In a remarkable display of independence, South Africa defied NATO on February 24th when it conducted naval drills with Russia and China on the first anniversary of the conflict between Russia and Ukraine.
Writer and analyst Steven Gruzd, sensing the anger of the imperialists, speculates:
I don’t think Western nations are going to let this one slide.
But to date, South Africa has not been intimidated. Obbey Mabena, a veteran of the ANC’s armed wing, while not speaking for the South African government, told CNN:
By default, we are on the side of Russia. And to us Ukraine [is] what we call a sell-out. It is selling out to the West.
Mabena went on to say South Africa’s posture is rooted in the struggle against apartheid, explaining that when South Africa’s people rose against a white minority settler regime, the then-Soviet Union “…was ready to give us everything that we needed. Give us food, they gave us uniforms, they trained us, they gave us weapons. For the first time we came across white people who treated us as equals.”
South Africa has branded itself as one of the “non-aligned” countries, which since the 1960s have, as part of their exercise of self-determination, declined to become toadies of the superpowers. Nevertheless, Peter Stano, a European Union spokesman accused South Africa of becoming a Russian ally and saying that the country “is moving further away from a non-aligned position.” It is a charge that South Africa vigorously denies, and which makes sense only if one presumes that non-alignment implies apathetic passivity and non-engagement even for purposes of survival, independence, and self-determination.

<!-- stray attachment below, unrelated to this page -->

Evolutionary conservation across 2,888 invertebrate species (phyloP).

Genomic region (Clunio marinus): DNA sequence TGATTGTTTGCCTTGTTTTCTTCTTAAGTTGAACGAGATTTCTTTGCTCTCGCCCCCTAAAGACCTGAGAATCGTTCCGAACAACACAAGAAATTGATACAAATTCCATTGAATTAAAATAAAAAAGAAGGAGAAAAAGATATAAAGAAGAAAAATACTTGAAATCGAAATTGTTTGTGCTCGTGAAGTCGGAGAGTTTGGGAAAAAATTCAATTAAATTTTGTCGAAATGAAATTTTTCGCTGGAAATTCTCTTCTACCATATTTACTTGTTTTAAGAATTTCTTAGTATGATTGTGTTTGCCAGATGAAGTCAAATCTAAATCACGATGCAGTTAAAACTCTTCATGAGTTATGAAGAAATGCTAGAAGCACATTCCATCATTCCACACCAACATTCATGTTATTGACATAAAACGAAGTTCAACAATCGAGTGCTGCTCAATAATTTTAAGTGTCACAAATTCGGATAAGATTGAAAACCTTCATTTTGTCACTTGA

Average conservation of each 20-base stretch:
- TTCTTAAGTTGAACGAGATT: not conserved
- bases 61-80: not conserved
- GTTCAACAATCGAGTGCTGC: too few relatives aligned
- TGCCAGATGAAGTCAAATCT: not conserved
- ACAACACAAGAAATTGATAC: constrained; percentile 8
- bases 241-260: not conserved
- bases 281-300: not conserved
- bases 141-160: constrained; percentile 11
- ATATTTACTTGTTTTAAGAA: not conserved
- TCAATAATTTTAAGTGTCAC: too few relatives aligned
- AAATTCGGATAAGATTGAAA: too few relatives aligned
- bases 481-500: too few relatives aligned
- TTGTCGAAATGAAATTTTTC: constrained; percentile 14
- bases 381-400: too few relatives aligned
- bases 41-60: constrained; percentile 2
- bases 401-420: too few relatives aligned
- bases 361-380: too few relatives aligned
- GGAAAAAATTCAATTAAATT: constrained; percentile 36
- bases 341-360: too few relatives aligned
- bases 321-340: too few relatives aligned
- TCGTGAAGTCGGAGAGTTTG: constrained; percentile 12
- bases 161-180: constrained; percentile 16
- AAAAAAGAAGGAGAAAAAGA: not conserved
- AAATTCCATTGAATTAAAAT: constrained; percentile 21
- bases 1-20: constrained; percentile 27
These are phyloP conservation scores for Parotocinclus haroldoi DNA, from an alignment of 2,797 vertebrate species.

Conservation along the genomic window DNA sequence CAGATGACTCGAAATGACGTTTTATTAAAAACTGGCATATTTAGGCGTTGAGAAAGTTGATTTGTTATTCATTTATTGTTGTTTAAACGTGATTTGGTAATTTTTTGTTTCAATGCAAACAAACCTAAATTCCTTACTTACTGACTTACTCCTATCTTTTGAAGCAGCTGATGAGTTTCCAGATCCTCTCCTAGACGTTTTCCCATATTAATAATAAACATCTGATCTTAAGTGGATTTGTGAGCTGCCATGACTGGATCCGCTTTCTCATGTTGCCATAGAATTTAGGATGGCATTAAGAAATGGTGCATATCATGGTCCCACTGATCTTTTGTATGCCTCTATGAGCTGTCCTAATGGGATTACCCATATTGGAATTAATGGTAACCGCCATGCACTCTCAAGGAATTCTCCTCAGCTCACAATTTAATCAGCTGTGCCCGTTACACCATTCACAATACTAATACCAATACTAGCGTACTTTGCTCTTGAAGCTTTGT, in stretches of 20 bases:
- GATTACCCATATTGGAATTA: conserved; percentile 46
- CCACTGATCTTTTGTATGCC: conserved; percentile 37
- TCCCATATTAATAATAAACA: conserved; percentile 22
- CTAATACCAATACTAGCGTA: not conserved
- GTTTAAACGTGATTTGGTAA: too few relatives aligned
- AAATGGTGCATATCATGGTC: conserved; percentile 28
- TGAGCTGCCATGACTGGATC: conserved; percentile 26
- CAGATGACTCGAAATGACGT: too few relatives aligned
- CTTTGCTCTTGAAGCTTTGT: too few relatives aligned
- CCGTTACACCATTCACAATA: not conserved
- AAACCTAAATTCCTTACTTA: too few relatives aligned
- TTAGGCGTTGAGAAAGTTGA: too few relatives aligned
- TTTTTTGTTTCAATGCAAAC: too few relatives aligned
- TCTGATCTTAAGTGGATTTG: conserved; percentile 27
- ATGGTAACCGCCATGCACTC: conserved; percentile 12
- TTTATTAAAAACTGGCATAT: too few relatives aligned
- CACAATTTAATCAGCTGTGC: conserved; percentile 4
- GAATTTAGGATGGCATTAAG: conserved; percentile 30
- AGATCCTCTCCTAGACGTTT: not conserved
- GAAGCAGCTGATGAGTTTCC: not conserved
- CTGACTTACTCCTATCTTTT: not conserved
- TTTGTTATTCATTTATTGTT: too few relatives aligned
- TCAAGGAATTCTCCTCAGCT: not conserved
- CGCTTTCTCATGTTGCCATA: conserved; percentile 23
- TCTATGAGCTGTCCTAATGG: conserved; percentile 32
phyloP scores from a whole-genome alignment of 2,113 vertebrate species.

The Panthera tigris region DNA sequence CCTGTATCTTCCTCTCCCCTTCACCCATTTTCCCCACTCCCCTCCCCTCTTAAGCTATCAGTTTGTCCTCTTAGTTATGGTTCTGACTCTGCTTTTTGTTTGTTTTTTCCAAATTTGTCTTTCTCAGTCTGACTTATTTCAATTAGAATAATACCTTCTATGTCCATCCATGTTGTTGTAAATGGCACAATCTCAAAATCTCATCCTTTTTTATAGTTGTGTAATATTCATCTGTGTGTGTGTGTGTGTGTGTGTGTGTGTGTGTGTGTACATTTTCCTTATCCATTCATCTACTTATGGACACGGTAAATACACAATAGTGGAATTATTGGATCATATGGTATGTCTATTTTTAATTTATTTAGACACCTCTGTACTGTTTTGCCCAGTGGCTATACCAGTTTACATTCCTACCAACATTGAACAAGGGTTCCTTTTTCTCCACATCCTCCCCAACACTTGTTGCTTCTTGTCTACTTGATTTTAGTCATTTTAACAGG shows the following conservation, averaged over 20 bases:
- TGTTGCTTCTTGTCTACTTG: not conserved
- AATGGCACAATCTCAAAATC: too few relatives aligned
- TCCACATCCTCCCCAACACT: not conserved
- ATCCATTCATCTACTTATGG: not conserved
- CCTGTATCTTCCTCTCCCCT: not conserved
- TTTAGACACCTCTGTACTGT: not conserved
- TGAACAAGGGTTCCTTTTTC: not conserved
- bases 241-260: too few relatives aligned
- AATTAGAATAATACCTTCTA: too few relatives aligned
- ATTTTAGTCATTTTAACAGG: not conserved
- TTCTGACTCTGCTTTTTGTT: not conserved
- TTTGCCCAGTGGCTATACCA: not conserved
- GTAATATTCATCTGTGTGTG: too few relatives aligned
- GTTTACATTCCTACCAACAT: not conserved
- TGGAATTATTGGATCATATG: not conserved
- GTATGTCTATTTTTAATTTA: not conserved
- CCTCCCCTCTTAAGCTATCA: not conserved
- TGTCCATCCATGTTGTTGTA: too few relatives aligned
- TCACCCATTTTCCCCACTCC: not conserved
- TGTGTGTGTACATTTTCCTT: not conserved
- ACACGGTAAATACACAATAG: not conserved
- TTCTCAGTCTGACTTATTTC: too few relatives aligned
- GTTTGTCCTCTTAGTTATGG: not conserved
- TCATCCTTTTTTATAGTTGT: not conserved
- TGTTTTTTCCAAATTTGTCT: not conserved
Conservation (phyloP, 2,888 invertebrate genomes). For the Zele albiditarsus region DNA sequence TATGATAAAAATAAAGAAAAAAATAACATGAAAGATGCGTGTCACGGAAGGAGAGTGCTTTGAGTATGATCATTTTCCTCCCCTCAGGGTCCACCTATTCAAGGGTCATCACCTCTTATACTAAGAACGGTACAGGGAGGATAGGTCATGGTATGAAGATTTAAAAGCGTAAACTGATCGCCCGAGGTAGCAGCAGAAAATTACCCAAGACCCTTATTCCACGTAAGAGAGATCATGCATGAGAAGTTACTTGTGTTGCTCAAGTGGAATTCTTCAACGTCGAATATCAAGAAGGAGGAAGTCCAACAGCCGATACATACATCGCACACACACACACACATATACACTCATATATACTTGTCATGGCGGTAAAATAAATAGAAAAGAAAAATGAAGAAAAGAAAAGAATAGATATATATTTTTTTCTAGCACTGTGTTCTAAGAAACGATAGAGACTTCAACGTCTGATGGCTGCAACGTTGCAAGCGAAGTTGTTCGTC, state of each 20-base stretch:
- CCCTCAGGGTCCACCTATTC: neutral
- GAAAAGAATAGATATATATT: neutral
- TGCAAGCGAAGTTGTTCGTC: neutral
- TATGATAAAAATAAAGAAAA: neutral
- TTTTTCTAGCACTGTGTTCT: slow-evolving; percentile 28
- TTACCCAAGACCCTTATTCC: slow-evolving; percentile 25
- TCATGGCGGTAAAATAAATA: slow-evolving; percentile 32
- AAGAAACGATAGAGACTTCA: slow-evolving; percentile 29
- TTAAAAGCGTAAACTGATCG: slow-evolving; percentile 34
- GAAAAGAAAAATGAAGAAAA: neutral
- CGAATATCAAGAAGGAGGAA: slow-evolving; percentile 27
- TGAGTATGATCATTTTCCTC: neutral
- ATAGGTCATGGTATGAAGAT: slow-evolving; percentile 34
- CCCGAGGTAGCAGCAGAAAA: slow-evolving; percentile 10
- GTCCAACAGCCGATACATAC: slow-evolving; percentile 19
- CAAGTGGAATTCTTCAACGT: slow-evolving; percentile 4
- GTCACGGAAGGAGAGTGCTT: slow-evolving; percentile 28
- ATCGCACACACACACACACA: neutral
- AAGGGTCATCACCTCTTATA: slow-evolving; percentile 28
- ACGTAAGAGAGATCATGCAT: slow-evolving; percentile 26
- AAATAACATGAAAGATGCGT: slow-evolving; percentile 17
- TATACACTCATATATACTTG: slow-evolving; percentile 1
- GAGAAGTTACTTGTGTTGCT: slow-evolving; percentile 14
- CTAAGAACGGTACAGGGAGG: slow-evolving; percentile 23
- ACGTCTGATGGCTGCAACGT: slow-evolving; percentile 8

Confusion results from ignorance about non-alignment’s historical context. During the U.S./Soviet Cold War, the superpowers aggressively sought to establish spheres of influence with the ultimate objective of securing global geopolitical dominance over sycophant nations. Because many smaller countries were unwilling to sit idly by and allow themselves to be helpless pawns, in 1955, representatives of 29 Asian and African countries convened in Bandung, Indonesia to consider prospects for genuine self-determination in the face of colonial, neo-colonial and imperialist domination.
The gathering yielded a 10-point declaration that, among other things, demanded: human rights, independence and respect for sovereignty, racial equality, non-intervention and ending acts or threats of aggression by large countries. While conference participants implicitly acknowledged the value of remaining independent from the superpowers, in the years that followed they did not hesitate to strategically collaborate with one or another superpower when it was in their best interests.
Walter Rodney explained how it would have been impractical for the non-aligned countries to have simply buried their heads in the sand as dynamic world events unfolded. In his book How Europe Underdeveloped Africa he said:
The process by which Africa produced thirty-odd sovereign states was an extremely complex one, characterized by an interplay of forces and calculations on the part of various groups of Africans, on the part of the colonial powers, and on the part of interest groups inside the metropoles. African independence was affected by international events such as the Second World War, the rise of the Soviet Union, the independence of India and China, the people’s liberation movement in Indochina, and the Bandung Conference.